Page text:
The Windows giant hopes the pair of regions will obtain a Dept of Defense Impact Level 6 badge, which would allow it to store and process information classified as secret.It is also looking for Intelligence Community Directive (ICD 503) accreditation.Each region consists of at least two availability zones, and each availability zone lives on its own individual server farm.The Azure Government Secret data centers are so secret Microsoft doesn't disclose their location, only stating on Thursday that they are located more than 500 miles apart.The new regions join Microsoft's six existing Azure Government regions, which have now been certified as IL5, which means they are suitable for controlled but unclassified information."With our focus on innovating to meet the needs of our mission-critical customers, we continue to provide more PaaS features and services to the DoD at IL5 than any other cloud provider," said Lily Kim, general manager for Azure.
(Just imagine all those tiny little thought-fishies swimming around!That shiny slab of glass in your pocket is overflowing with excellent apps that can organize practically everything imaginable for you.And now's as good a time as any to embrace their organizational prowess and give your brain a break.You can label and color-code cards and assign due dates, and you (and anyone else you invite) can comment on cards to add in thoughts and updates.For instance, you might make it so that anytime a card is given the label "Urgent," Butler automatically moves it to the top of its list, gives it a due date one work day into the future, and sends out an email to you and anyone else relevant to make sure the item doesn't get forgotten.Trello is free with optional $5-a-month subscriptions and business plans that unlock additional features such as larger file attachments, management capabilities and unlimited integrations with other business apps.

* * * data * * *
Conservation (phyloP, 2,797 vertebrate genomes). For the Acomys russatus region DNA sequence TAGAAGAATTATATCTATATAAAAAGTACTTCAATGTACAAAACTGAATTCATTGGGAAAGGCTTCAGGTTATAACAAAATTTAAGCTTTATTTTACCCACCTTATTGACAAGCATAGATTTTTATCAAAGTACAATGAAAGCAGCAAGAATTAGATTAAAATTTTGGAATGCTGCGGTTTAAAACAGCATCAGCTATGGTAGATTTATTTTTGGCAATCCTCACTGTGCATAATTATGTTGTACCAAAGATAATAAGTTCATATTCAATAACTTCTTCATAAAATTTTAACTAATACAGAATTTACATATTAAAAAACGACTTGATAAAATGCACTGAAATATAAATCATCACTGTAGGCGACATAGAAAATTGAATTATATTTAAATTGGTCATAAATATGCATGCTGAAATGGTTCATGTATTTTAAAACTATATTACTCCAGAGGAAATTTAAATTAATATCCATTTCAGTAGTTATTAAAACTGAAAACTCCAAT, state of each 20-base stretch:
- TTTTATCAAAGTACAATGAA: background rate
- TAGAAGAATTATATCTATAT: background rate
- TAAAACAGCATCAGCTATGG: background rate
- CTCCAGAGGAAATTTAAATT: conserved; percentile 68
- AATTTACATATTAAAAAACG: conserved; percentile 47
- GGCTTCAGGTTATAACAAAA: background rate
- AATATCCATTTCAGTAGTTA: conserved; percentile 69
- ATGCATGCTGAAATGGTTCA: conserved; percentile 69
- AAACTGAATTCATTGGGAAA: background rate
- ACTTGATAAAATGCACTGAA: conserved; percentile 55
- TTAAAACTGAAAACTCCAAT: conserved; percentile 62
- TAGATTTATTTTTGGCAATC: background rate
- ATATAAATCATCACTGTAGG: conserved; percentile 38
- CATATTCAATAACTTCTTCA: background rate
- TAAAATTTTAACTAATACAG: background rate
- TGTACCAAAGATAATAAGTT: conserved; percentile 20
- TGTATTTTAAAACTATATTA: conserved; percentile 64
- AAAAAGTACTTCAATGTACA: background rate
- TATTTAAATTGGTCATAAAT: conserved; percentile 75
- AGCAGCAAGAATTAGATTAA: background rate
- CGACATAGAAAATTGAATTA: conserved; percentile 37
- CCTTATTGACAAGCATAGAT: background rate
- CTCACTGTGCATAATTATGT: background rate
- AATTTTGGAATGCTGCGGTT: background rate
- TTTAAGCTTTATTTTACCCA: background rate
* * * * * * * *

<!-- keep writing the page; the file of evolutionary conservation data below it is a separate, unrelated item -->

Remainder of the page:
Facebook is working on a voice assistant that could be used in its Portal video chat device."We are working to develop voice and AI assistant technologies that may work across our family of AR/VR products including Portal, Oculus and future products," a Facebook spokesperson said in a statement on Wednesday.The social network would face stiff competition from tech giants that already have voice assistants, like Amazon, Google and Apple.CNBC, citing several people familiar with the matter, said Facebook has been working on the new voice assistant since early 2018 but it's "unclear how exactly Facebook envisions people using the assistant."Facebook's Portal currently taps into Amazon's Alexa.Facebook employees in Redmond, Washington, led by Ira Snyder, director of AR/VR and Facebook Assistant, are reportedly leading the effort to build a new AI assistant.
Details have emerged of an upcoming ZEISS Otus 100mm f/1.4 lens, with Japanese camera rumors website Nokishita leaking images and specs purportedly of the new Otus 1.4/100 model, which hasn't yet been confirmed by ZEISS itself.As Nikon Rumors points out, the lens has been rumored for some time, and was expected to have been announced at last year's Photokina show.ZEISS currently offers three prime optics in its Otus range, namely the Otus 1.4/28, Otus 1.4/55 and Otus 1.4/85.Otus optics are available in ZE and ZF.2 mounts, for users of Canon and Nikon DSLRs respectively, and each produces an image circle that satisfies the dimensions of full-frame sensors.A leaked spec sheet suggests the new optic will be designed from 14 elements spread over 11 groups, with a minimum focusing distance of 1m and a filter diameter of 86mm.Dimensions are 100.7 x 90mm, although with a weight of 1,405g for the Canon-fit version and 1,336g for Nikon, neither lens is particular light, which isn't surprising for a lens of this focal length and maximum aperture.
On the outside, the LG G8 features a fantastically sleek and minimalist design as good or better than other phones on the market.But on the inside, the G8 dreams of being a technological wizard, combining high-end specs and components with some truly out there features that even LG’s biggest rivals don’t have.PRICE: UK price TBA ($620 to $840 depending on retailer in the US)LIKE: Super clean, minimalist design, great battery life and performance, nifty Crystal Sound screen, still has a headphone jackDON'T LIKE: The Z Camera's palm recognition and Air Motion gestures are kind of clunky, just two rear cameras, LG's, pricing is all over the placeThe word sleek doesn’t even really do the G8 justice.